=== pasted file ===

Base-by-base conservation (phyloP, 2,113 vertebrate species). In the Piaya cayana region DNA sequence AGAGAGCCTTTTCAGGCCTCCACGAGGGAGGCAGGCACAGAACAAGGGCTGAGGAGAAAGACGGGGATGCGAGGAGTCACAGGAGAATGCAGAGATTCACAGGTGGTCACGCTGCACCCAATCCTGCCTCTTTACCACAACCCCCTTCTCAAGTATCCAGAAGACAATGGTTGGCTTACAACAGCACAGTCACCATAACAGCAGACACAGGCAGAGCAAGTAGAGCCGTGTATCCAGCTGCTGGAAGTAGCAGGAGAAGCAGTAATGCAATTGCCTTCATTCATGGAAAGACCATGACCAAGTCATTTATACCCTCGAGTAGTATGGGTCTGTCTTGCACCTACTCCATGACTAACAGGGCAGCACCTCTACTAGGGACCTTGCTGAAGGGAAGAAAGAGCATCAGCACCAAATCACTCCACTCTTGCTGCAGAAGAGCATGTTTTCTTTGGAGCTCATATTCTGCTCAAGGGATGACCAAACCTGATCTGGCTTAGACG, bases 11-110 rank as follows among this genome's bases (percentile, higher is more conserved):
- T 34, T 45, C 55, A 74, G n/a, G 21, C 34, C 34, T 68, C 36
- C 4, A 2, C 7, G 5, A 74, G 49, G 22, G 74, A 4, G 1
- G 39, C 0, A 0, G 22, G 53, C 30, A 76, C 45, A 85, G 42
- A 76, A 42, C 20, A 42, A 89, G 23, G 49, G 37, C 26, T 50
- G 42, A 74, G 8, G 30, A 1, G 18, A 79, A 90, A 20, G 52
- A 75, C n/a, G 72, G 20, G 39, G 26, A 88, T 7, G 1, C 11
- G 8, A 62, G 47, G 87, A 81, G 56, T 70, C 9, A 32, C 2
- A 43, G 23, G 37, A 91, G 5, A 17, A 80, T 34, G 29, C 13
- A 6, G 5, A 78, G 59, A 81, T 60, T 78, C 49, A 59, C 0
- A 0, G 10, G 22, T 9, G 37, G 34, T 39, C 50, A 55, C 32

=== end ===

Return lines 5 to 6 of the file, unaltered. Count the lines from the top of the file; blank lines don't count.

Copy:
- A 76, A 42, C 20, A 42, A 89, G 23, G 49, G 37, C 26, T 50
- G 42, A 74, G 8, G 30, A 1, G 18, A 79, A 90, A 20, G 52